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Contents:
  1. Ormond Burton - Wikipedia
  2. David Grant
  3. Site navigation
  4. Katherine Knight

The steep Turkish terrain made it difficult to carry the wounded men back to the beaches, and a single journey could take up to three hours. The sufferings of the wounded during these days of battle had been very dreadful.

Ormond Burton - Wikipedia

A man hit somewhere up on the slopes had as often as not to lie all day in the blazing sun, tormented with thirst and tortured by the swarming flies. Even when the stretcher-bearers had found a sufferer and bound up his wounds there was the three mile carry to the seashore. The New Zealand wounded were wonderful in their patience and self-restraint. Through all the terrible journey there was no word of complaint usually only expressions of regret "for causing the stretcher-bearers so much bother.

In December , Burton and the rest of the Anzac forces were evacuated to Egypt. From there he was sent to France and the Western Front, where he would remain for 27 months. In , after one of his close friends was killed, Burton volunteered to take his place in the infantry. He would later remark:. I felt that I should in some fashion try to replace him. The war was still a crusade to many of us.

David Grant

Before the company had proceeded yards from the starting point Sergeant Burton took over the platoon, his officer having been wounded, and with remarkable zeal led his men in to the front line of the attack. Nevertheless, though this arm was useless, he continued bravely to lead his platoon, and under considerable exposure from machinegun, rifle and shellfire he so advantageously disposed of his men that the ridge running south from the village was firmly secured against the enemy.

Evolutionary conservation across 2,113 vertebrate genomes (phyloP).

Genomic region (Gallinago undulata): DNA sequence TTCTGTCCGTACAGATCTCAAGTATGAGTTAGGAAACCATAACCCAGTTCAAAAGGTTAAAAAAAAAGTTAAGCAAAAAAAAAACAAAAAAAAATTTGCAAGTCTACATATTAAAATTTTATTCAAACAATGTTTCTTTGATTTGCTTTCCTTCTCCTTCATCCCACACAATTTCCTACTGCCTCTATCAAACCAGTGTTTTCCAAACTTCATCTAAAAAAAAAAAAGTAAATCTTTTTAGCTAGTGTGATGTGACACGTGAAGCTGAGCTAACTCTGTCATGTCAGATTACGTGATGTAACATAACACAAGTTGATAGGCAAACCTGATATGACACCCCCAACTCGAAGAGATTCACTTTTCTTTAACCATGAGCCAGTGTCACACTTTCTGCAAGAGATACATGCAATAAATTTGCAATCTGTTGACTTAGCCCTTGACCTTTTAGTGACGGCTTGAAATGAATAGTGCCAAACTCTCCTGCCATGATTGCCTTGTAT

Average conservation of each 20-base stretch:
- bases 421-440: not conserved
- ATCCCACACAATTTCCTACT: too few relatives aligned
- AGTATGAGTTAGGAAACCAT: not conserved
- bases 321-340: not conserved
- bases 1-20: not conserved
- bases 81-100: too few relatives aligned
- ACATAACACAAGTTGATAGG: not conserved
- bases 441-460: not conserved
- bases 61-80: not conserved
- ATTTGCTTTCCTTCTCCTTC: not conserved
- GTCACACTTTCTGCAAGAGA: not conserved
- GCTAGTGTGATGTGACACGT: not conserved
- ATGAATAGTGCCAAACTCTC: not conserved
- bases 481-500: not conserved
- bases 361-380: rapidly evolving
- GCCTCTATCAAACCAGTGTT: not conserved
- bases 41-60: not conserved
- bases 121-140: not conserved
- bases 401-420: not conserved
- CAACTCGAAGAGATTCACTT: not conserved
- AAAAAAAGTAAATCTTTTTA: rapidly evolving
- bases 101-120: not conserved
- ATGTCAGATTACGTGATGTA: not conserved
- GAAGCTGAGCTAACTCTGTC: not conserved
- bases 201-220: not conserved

It was not until many hours after being wounded, and when his platoon was firmly established on the ridge that Sergeant Burton was prevailed upon to be evacuated. I would suggest that the NCO be recommended for some decoration. Conditions on the Western Front in winter were horrific. Instead of the heat and the flies of Gallipoli, the soldiers had to contend with the mud and the cold. Men lived in comfortless iron huts, in old gun-pits rotting with age, grimed with smoke and swarming with rats, and, further up toward the line, in the captured German pill-boxes.

Even where the walls and roof were secure the foundations had been cracked, and the water was rising.

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Often beneath the floorboards were horrors unmentionable, and the stench rising was sickening. Yet these fearful dungeons where the German machine-gunners had fought, died, and after that been buried were the only shelters in the wide muck of desolation.

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Men lived in them, and so utter was their need that these horrible places were looked upon as homes. In , he was asked to write a history of the New Zealand Division, copies of which were given to troops at the armistice under the title Our Little Bit —later revised and published as a full-length book The New Zealand Division , After the armistice, Burton returned to Wellington.